Organization – Generally perks are “all over the place.” They are managed by various groups and frankly, who even knows if most of them still apply. Meaningful perks are managed just like any other program. This allows an organization the ability to keep them fresh, valuable, and take advantage of available upgrades. A valuable by-product is that the perks are better communicated to the employees.

Reporting – I would bet that many of us have perks available and we are completely unsure how often or if the perk is being used. As an example, do we know how many people have taken advantage of that PC discount? Offering perks that allow for reporting and trackingare key. Tracking is a necessary step to ensure that your perks are what your employees care about.

As I’ve worked with organizations and surveyed employees in the design of their wellness strategies, I find that often the things employees remember most are the perks. It’s the “thing” that their employer provided that brought ease and happiness into their lives, often costing the employer very little. So reconsider your perks. They can be meaningful to the success of your organization and a great support to the infrastructure of any wellness program.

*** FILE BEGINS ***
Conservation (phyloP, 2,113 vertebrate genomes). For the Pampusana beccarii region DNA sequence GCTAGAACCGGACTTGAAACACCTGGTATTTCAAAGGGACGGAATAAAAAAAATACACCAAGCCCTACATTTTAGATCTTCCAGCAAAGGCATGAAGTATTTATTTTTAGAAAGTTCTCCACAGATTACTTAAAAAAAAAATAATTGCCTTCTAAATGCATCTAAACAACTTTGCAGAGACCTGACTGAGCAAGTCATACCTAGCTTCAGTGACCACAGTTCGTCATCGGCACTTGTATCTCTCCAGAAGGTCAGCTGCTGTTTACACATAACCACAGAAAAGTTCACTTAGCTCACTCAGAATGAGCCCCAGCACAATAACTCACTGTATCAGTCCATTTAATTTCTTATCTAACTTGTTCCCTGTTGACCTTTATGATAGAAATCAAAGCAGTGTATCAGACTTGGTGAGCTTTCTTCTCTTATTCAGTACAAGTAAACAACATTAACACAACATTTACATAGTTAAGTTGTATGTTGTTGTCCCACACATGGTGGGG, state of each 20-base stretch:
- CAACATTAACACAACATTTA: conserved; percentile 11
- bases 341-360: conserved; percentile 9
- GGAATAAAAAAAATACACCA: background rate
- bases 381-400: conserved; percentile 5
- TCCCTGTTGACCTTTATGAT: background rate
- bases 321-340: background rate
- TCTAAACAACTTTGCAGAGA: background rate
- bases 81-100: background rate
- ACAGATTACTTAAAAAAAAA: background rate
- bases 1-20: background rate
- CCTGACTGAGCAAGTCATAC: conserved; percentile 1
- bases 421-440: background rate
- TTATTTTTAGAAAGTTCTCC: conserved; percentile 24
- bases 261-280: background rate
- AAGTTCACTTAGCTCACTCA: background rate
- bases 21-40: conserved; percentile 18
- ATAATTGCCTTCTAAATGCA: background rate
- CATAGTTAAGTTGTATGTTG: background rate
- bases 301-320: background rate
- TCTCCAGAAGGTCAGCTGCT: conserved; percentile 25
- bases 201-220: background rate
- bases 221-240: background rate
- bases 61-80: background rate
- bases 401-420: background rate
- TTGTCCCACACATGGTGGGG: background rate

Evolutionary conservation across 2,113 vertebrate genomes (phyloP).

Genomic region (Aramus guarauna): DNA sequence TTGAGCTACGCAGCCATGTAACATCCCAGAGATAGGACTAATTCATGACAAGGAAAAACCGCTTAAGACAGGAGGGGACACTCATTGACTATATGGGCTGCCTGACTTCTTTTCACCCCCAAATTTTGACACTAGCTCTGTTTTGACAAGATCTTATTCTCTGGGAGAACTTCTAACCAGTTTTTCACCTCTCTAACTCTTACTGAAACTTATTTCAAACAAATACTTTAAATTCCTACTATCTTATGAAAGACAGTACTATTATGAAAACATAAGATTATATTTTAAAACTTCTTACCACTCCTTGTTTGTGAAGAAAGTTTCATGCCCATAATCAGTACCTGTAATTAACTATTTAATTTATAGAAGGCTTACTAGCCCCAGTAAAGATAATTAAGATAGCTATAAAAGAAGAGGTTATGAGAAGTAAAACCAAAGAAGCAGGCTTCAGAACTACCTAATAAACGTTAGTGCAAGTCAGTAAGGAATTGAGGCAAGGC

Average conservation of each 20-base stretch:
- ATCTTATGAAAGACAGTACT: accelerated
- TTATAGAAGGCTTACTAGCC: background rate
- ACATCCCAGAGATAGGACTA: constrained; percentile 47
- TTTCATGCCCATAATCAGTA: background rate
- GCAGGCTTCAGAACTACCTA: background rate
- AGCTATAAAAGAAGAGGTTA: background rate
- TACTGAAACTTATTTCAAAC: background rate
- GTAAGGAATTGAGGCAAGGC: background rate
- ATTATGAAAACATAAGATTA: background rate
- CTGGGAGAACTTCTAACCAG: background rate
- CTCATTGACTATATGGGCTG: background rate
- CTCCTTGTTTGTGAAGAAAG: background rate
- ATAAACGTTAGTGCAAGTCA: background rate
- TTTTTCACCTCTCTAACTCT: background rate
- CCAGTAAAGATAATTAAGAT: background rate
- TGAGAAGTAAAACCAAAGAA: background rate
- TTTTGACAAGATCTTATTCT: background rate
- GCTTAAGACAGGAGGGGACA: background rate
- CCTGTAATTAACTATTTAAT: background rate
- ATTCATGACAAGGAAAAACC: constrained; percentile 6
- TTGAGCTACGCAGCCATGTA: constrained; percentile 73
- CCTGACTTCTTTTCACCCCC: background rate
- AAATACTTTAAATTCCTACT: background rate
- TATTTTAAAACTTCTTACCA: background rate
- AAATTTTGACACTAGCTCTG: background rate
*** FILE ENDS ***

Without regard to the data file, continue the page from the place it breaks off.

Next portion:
Insights from HLTH: Healthcare

Insights from HLTH: Healthcare

Last week I spent 4 days at the inaugural HLTH conference in Las Vegas. The goal of HLTH was to initiate a collaboration to “take the waste out of health care.” Intrigued with the goal, me and 3,499 people from many areas of healthcare, ventured into Las Vegas to focus on the problems with our existing health care system and share potential solutions.

Just to clarify the attendees, those represented were digital health care companies, health plans, health systems, employer health care consultants, employers, and venture capitalists. My primary interest was how all these interesting and innovative solutions can or will impact the employer community. More specifically, how these newer health solutions effectively impact employer health cost and deliver substantial results while bringing ease to employers and their employees. There were 3 specific areas that stood out to me. Areas that will continue to gain attention in the public health space and consequently influence employer offerings.

Genomics!!

The conference kicked off with lots of energy around population health, personalized medicine, big data, and genomics. We heard examples of how the state of Nevada, payer collaborations, and pharma partnerships are coming together to make genetic results relevant to managing our health. The potential impacts in this area are huge! There are employers who now are providing employees access to genetic tests. Tests that inform the employees how they can be healthier. As genomics expands and the opportunities to use the results grows, I see this becoming a much more desired health benefit.